I’ll speculate on your first question but I’m pretty confident in my hypothesis for your second question:
In the absence of hydraulic pressure, both elevators were drooping, but to different degrees, right? I’d guess that the elevator that drooped less had a little more friction in its bearings and/or hydraulic actuator than the droopier elevator did. That may be the case even if one elevator was angled up and the other drooped. Either way, I’d bet the higher-angled elevator had enough stiction not to move once the hydraulic pressure bled down.
Regarding the stepwise rise in cabin pressure, I’d bet you’re seeing the effects of pulse-width modulation (PWM). Cabin pressurization systems use actively-controlled valves, and it’s fairly tricky to control a valve such that it’s held open a certain amount, thereby allowing a particular flow rate.
Flow rate depends on valve opening position, but also air pressure, temperature and flow direction. Also, solenoid valves are likely candidates for this sort of thing, and they’re inherently bad at holding a partially-open position. They’re typically either open or closed. By opening a valve for two seconds and then closing it for eight, you get about 20% of the max flow rate without needing a more-expensive, more-complicated valve that can be held partly open and the attendant flow controller to measure the flow and adjust the valve to hold the desired flow rate.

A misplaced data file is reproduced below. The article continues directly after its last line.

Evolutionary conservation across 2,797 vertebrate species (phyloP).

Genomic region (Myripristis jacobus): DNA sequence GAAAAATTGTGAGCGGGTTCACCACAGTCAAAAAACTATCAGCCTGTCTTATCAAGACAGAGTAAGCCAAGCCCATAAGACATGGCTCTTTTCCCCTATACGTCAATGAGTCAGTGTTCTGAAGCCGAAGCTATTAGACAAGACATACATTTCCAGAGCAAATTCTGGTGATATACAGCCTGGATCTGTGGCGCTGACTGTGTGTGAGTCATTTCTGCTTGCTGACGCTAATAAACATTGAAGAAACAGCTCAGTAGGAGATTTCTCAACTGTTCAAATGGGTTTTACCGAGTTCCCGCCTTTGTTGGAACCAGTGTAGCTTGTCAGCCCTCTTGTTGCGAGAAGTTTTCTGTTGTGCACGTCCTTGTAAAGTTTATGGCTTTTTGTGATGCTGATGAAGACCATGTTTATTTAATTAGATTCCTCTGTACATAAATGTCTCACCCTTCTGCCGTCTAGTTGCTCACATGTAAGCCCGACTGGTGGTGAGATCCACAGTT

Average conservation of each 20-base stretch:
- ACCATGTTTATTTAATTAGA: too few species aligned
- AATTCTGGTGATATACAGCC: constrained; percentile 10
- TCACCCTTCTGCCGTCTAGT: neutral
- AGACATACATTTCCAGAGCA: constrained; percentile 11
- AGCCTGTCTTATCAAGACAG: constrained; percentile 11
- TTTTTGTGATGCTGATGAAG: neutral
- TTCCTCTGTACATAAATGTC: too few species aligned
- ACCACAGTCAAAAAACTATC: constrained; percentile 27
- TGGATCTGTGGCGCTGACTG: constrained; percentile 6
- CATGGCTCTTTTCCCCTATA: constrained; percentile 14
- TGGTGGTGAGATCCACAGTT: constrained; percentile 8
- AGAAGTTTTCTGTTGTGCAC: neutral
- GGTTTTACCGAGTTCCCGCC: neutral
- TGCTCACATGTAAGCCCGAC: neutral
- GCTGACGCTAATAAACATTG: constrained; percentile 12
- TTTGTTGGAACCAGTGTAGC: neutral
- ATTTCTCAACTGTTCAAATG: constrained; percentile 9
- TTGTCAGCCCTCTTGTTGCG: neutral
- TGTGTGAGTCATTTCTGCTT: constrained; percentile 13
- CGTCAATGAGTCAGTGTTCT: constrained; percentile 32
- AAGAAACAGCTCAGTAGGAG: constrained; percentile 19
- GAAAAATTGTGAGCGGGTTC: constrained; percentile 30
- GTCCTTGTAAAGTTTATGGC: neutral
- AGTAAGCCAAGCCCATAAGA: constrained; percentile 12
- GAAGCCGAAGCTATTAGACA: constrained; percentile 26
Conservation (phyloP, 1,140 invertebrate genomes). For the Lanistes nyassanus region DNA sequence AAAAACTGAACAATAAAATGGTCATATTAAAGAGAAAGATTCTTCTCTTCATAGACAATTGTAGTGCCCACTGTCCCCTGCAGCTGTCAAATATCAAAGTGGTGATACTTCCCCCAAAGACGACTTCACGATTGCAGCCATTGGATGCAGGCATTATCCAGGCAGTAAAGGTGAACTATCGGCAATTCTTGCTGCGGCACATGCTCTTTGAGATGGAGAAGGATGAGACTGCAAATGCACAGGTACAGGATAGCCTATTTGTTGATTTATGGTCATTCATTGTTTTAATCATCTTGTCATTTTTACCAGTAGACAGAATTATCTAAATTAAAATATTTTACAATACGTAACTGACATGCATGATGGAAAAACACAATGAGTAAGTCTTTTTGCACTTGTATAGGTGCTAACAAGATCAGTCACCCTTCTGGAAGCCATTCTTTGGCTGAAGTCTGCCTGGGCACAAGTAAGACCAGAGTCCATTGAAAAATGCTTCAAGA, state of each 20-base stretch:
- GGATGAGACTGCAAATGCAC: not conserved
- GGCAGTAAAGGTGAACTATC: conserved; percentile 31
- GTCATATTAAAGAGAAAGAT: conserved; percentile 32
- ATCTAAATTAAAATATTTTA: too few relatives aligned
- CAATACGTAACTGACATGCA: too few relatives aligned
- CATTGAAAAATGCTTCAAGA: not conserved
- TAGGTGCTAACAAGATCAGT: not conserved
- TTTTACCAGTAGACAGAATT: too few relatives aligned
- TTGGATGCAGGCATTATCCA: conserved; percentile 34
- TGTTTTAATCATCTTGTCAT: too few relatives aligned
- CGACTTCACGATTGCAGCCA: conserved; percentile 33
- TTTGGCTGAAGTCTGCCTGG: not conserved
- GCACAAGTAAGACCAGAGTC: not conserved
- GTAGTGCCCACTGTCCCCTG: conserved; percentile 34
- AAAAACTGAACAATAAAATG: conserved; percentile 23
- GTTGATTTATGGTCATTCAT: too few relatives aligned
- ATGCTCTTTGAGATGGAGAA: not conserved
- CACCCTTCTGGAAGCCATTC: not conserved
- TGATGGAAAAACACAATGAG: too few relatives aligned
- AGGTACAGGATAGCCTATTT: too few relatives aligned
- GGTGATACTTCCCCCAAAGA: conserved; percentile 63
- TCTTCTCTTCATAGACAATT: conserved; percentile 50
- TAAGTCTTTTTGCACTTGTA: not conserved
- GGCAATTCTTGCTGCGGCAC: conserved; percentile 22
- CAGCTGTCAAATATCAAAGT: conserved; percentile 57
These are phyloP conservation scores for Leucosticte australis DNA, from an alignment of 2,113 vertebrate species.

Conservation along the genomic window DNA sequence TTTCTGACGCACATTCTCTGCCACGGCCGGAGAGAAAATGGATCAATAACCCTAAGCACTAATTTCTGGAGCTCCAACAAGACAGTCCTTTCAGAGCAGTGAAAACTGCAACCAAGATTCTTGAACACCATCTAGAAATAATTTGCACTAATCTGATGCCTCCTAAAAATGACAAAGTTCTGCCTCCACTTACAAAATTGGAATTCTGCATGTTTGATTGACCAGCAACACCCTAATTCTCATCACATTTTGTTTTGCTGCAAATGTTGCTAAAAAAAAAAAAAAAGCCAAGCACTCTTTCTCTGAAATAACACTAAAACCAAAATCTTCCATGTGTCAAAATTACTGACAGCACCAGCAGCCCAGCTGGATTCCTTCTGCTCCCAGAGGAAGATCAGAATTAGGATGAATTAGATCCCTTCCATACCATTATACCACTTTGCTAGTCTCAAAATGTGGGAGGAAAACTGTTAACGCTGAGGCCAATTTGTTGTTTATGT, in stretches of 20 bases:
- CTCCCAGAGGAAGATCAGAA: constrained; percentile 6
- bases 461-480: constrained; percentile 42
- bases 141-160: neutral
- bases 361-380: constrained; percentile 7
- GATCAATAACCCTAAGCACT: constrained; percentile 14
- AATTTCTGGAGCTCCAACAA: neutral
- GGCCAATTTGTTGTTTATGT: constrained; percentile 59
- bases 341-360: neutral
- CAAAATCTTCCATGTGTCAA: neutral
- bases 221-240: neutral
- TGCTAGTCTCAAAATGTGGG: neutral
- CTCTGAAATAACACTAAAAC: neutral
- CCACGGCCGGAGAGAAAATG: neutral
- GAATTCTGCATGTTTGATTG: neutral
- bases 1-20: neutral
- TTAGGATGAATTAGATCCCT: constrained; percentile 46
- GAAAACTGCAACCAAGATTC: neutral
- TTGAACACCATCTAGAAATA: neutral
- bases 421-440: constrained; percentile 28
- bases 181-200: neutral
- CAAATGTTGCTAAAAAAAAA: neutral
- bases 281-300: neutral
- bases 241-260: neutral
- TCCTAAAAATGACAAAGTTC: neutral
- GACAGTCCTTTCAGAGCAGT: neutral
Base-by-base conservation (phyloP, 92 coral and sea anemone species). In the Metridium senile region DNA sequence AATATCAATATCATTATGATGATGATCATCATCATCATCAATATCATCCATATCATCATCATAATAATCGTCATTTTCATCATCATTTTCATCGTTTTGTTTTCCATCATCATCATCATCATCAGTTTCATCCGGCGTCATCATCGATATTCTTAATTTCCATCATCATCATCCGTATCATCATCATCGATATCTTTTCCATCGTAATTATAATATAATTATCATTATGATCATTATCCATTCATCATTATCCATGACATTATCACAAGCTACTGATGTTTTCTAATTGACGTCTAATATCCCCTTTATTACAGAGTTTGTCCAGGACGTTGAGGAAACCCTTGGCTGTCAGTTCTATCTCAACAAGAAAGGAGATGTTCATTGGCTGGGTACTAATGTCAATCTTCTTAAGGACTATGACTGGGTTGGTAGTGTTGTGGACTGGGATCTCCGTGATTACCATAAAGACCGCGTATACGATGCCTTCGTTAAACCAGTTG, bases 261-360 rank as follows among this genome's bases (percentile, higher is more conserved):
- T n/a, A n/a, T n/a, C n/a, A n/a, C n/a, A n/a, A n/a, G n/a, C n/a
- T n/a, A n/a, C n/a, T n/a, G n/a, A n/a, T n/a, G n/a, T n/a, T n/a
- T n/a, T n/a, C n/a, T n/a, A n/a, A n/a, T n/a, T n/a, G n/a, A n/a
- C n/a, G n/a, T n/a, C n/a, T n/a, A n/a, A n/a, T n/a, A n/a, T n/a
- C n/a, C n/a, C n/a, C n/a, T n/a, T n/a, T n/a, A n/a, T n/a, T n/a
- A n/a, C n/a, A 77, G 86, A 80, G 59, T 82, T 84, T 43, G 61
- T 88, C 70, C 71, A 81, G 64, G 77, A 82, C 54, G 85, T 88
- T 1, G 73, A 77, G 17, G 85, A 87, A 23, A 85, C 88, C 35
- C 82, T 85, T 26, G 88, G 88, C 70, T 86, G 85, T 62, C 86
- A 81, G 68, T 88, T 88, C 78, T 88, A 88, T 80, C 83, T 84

So, most likely, the environmental control system is opening the relevant valve fully for a moment and then closing it for ten seconds. The finite outflow rate produces the curve you see at the edge of the plot’s steps, but these small, short steps approximate a slow, steady re-pressurization rate that’s friendly to human eardrums.
P.S. From your other posts, Machine Elf, I’m guessing you may already know about proportional valves and PWM. I’m not trying to patronize you; I explained in some detail for anyone without that background.